Moral anxiety is the unease that we experience in the face of a novel or difficult moral decision, an unease that helps us recognize the significance of the issue we face and engages epistemic behaviors aimed at helping us work through it (reflection, information gathering, etc.). But recent discussions in philosophy raise questions about the value of moral anxiety (do we really do better when we’re anxious?); and work in cognitive science challenges its psychological plausibility (is there really (...)
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  44. Moral Anxiety and Moral Agency.Charlie Kurth - 2015 - Oxford Studies in Normative Ethics 5:171-195.
    A familiar feature of moral life is the distinctive anxiety that we feel in the face of a moral dilemma or moral conflict. Situations like these require us to take stands on controversial issues. But because we are unsure that we will make the correct decision, anxiety ensues. Despite the pervasiveness of this phenomenon, surprisingly little work has been done either to characterize this “ moral anxiety” or to explain the role that it plays in our moral (...)
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  45. Anxiety: A Case Study on the Value of Negative Emotions.Charlie Kurth - 2011 - In Christine Tappolet, Fabrice Teroni & Anita Konzelman Ziv (eds.), Philosophical Perspectives on Negative Emotions: Shadows of the Soul. New York: Routledge. pp. 95-104.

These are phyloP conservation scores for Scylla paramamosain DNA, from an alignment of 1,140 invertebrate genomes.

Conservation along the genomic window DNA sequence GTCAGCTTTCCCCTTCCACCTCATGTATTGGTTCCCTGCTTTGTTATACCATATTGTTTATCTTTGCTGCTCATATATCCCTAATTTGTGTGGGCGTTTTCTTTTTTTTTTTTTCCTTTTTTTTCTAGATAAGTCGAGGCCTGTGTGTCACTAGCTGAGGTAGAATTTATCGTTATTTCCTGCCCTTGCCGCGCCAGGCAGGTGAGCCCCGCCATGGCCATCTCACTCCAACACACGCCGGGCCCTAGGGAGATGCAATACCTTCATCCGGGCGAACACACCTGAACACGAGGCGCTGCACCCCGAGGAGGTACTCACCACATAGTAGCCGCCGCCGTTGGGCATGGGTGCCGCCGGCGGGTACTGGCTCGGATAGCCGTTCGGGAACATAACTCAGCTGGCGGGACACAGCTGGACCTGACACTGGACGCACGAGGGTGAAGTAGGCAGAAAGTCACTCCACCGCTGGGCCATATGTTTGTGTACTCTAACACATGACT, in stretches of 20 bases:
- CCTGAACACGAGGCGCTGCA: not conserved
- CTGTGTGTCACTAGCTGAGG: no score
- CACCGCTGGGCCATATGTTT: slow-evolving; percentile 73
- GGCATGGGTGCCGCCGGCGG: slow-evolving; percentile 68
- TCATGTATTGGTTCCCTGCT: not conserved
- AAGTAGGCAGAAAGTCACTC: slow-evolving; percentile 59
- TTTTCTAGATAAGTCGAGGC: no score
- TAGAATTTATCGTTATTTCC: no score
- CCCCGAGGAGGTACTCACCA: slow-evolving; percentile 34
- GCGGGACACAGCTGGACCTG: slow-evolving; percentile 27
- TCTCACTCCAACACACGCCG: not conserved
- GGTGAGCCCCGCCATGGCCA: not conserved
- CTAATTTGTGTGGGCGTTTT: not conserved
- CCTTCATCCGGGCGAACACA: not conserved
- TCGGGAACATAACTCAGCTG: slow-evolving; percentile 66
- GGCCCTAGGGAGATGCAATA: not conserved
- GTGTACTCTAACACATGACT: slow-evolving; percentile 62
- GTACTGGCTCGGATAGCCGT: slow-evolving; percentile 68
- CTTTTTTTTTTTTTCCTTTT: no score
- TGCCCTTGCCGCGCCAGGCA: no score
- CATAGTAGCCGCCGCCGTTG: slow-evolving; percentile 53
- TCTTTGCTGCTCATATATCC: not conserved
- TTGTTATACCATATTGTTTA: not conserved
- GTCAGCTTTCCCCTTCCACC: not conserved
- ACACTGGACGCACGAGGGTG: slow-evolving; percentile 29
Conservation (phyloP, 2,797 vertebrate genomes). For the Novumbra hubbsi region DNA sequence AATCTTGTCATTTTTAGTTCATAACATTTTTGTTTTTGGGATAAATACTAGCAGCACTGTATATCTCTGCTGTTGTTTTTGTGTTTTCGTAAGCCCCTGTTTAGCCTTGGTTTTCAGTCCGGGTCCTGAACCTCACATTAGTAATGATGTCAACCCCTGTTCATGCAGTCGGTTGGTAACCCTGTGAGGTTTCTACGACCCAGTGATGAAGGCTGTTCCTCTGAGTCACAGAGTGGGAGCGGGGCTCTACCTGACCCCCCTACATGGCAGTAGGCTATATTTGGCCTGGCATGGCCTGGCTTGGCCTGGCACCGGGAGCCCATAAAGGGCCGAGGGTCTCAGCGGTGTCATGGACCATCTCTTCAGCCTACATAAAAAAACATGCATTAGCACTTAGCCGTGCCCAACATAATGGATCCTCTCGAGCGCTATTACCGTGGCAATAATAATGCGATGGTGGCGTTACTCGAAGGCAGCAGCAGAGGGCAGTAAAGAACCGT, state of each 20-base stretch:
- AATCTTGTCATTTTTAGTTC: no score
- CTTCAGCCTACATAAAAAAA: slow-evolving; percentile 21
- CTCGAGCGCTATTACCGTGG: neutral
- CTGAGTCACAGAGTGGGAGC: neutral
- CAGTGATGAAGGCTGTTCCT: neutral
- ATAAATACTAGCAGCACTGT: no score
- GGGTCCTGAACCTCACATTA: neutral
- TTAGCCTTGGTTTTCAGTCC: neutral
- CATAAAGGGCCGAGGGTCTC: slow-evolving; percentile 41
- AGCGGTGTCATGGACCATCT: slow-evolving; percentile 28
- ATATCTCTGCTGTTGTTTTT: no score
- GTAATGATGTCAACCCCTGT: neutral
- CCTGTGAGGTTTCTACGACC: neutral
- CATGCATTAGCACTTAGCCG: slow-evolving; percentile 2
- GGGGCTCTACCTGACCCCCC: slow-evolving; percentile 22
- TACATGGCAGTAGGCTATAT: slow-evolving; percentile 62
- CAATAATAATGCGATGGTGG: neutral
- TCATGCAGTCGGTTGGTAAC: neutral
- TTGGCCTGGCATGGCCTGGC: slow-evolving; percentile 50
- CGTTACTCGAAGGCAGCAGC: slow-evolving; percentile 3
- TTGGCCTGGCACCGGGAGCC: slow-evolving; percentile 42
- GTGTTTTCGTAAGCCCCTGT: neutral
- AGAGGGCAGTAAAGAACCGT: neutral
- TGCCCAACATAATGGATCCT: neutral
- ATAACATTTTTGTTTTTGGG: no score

Negative emotions are often thought to lack value—they’re pernicious, inherently unpleasant, and inconsistent with human virtue. Taking anxiety as a case study, I argue that this assessment is mistaken. I begin with an account of what anxiety is: a response to uncertainty about a possible threat or challenge that brings thoughts about one’s predicament (‘I’m worried,’ ‘What should I do?’), negatively valenced feelings of concern, and a motivational tendency toward caution regarding the potential threat one faces. Given this (...)